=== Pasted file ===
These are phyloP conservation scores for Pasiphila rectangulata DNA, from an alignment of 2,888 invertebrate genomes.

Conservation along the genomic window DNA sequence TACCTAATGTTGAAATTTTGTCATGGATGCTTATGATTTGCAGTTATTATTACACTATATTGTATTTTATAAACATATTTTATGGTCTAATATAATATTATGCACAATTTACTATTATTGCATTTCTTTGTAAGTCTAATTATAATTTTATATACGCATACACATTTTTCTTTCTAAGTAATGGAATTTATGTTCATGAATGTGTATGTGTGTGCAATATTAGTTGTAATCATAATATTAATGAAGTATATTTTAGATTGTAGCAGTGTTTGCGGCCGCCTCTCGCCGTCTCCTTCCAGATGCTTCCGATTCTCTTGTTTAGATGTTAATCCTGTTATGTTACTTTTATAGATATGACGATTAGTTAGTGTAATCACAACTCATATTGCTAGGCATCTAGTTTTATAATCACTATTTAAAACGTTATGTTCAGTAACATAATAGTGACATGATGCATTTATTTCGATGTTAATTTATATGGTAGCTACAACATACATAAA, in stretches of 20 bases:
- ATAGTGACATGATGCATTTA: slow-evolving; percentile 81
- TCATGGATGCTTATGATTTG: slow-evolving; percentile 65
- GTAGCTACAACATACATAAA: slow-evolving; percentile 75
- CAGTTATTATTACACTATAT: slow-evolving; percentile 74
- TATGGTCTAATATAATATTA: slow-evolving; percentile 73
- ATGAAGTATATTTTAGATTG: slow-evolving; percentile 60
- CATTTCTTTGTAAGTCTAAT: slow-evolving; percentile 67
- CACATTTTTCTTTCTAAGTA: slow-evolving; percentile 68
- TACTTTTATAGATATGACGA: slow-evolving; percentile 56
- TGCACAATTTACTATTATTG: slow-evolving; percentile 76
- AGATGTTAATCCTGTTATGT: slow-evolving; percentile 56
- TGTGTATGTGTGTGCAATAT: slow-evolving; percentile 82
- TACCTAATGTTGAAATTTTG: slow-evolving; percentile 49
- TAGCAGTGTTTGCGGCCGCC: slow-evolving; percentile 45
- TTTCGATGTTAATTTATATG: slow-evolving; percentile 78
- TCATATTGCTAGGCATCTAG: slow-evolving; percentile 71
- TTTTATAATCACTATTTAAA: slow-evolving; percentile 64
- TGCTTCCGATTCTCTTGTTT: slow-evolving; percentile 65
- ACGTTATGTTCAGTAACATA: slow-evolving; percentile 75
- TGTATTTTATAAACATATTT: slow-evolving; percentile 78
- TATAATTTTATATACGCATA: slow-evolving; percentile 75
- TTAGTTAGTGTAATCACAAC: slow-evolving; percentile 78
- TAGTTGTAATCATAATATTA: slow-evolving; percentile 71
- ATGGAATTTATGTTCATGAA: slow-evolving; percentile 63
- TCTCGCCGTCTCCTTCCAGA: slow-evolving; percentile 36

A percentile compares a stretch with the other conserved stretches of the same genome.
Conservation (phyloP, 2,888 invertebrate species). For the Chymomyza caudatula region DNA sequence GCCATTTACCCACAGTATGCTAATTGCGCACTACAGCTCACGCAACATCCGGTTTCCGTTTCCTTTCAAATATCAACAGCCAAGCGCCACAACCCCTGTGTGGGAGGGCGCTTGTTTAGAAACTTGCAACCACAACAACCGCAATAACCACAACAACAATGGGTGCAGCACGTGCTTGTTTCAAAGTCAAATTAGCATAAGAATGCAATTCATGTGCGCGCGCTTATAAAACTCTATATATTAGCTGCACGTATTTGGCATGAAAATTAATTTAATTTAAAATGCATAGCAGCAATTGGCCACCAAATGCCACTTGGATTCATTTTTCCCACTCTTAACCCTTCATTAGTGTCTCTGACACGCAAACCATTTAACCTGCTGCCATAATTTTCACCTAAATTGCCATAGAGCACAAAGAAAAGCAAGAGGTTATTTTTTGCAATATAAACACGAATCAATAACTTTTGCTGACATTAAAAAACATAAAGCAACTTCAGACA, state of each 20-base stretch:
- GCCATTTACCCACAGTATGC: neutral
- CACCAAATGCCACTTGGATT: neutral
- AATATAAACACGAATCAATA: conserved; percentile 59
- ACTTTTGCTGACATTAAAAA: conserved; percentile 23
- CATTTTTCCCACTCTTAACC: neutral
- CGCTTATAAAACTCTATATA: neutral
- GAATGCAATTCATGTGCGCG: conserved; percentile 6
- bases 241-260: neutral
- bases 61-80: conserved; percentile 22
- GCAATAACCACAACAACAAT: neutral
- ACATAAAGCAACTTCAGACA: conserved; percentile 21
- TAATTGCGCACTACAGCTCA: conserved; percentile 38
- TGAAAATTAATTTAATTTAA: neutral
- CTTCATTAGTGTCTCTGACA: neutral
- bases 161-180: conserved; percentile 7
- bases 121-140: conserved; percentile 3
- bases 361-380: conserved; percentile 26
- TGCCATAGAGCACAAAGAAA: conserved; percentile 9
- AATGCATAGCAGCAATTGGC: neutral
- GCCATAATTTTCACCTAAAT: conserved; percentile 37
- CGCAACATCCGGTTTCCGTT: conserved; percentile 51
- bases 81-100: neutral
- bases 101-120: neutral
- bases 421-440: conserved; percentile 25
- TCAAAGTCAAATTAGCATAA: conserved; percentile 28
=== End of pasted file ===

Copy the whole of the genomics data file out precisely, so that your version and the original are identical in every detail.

These are phyloP conservation scores for Pasiphila rectangulata DNA, from an alignment of 2,888 invertebrate genomes.

Conservation along the genomic window DNA sequence TACCTAATGTTGAAATTTTGTCATGGATGCTTATGATTTGCAGTTATTATTACACTATATTGTATTTTATAAACATATTTTATGGTCTAATATAATATTATGCACAATTTACTATTATTGCATTTCTTTGTAAGTCTAATTATAATTTTATATACGCATACACATTTTTCTTTCTAAGTAATGGAATTTATGTTCATGAATGTGTATGTGTGTGCAATATTAGTTGTAATCATAATATTAATGAAGTATATTTTAGATTGTAGCAGTGTTTGCGGCCGCCTCTCGCCGTCTCCTTCCAGATGCTTCCGATTCTCTTGTTTAGATGTTAATCCTGTTATGTTACTTTTATAGATATGACGATTAGTTAGTGTAATCACAACTCATATTGCTAGGCATCTAGTTTTATAATCACTATTTAAAACGTTATGTTCAGTAACATAATAGTGACATGATGCATTTATTTCGATGTTAATTTATATGGTAGCTACAACATACATAAA, in stretches of 20 bases:
- ATAGTGACATGATGCATTTA: slow-evolving; percentile 81
- TCATGGATGCTTATGATTTG: slow-evolving; percentile 65
- GTAGCTACAACATACATAAA: slow-evolving; percentile 75
- CAGTTATTATTACACTATAT: slow-evolving; percentile 74
- TATGGTCTAATATAATATTA: slow-evolving; percentile 73
- ATGAAGTATATTTTAGATTG: slow-evolving; percentile 60
- CATTTCTTTGTAAGTCTAAT: slow-evolving; percentile 67
- CACATTTTTCTTTCTAAGTA: slow-evolving; percentile 68
- TACTTTTATAGATATGACGA: slow-evolving; percentile 56
- TGCACAATTTACTATTATTG: slow-evolving; percentile 76
- AGATGTTAATCCTGTTATGT: slow-evolving; percentile 56
- TGTGTATGTGTGTGCAATAT: slow-evolving; percentile 82
- TACCTAATGTTGAAATTTTG: slow-evolving; percentile 49
- TAGCAGTGTTTGCGGCCGCC: slow-evolving; percentile 45
- TTTCGATGTTAATTTATATG: slow-evolving; percentile 78
- TCATATTGCTAGGCATCTAG: slow-evolving; percentile 71
- TTTTATAATCACTATTTAAA: slow-evolving; percentile 64
- TGCTTCCGATTCTCTTGTTT: slow-evolving; percentile 65
- ACGTTATGTTCAGTAACATA: slow-evolving; percentile 75
- TGTATTTTATAAACATATTT: slow-evolving; percentile 78
- TATAATTTTATATACGCATA: slow-evolving; percentile 75
- TTAGTTAGTGTAATCACAAC: slow-evolving; percentile 78
- TAGTTGTAATCATAATATTA: slow-evolving; percentile 71
- ATGGAATTTATGTTCATGAA: slow-evolving; percentile 63
- TCTCGCCGTCTCCTTCCAGA: slow-evolving; percentile 36

A percentile compares a stretch with the other conserved stretches of the same genome.
Conservation (phyloP, 2,888 invertebrate species). For the Chymomyza caudatula region DNA sequence GCCATTTACCCACAGTATGCTAATTGCGCACTACAGCTCACGCAACATCCGGTTTCCGTTTCCTTTCAAATATCAACAGCCAAGCGCCACAACCCCTGTGTGGGAGGGCGCTTGTTTAGAAACTTGCAACCACAACAACCGCAATAACCACAACAACAATGGGTGCAGCACGTGCTTGTTTCAAAGTCAAATTAGCATAAGAATGCAATTCATGTGCGCGCGCTTATAAAACTCTATATATTAGCTGCACGTATTTGGCATGAAAATTAATTTAATTTAAAATGCATAGCAGCAATTGGCCACCAAATGCCACTTGGATTCATTTTTCCCACTCTTAACCCTTCATTAGTGTCTCTGACACGCAAACCATTTAACCTGCTGCCATAATTTTCACCTAAATTGCCATAGAGCACAAAGAAAAGCAAGAGGTTATTTTTTGCAATATAAACACGAATCAATAACTTTTGCTGACATTAAAAAACATAAAGCAACTTCAGACA, state of each 20-base stretch:
- GCCATTTACCCACAGTATGC: neutral
- CACCAAATGCCACTTGGATT: neutral
- AATATAAACACGAATCAATA: conserved; percentile 59
- ACTTTTGCTGACATTAAAAA: conserved; percentile 23
- CATTTTTCCCACTCTTAACC: neutral
- CGCTTATAAAACTCTATATA: neutral
- GAATGCAATTCATGTGCGCG: conserved; percentile 6
- bases 241-260: neutral
- bases 61-80: conserved; percentile 22
- GCAATAACCACAACAACAAT: neutral
- ACATAAAGCAACTTCAGACA: conserved; percentile 21
- TAATTGCGCACTACAGCTCA: conserved; percentile 38
- TGAAAATTAATTTAATTTAA: neutral
- CTTCATTAGTGTCTCTGACA: neutral
- bases 161-180: conserved; percentile 7
- bases 121-140: conserved; percentile 3
- bases 361-380: conserved; percentile 26
- TGCCATAGAGCACAAAGAAA: conserved; percentile 9
- AATGCATAGCAGCAATTGGC: neutral
- GCCATAATTTTCACCTAAAT: conserved; percentile 37
- CGCAACATCCGGTTTCCGTT: conserved; percentile 51
- bases 81-100: neutral
- bases 101-120: neutral
- bases 421-440: conserved; percentile 25
- TCAAAGTCAAATTAGCATAA: conserved; percentile 28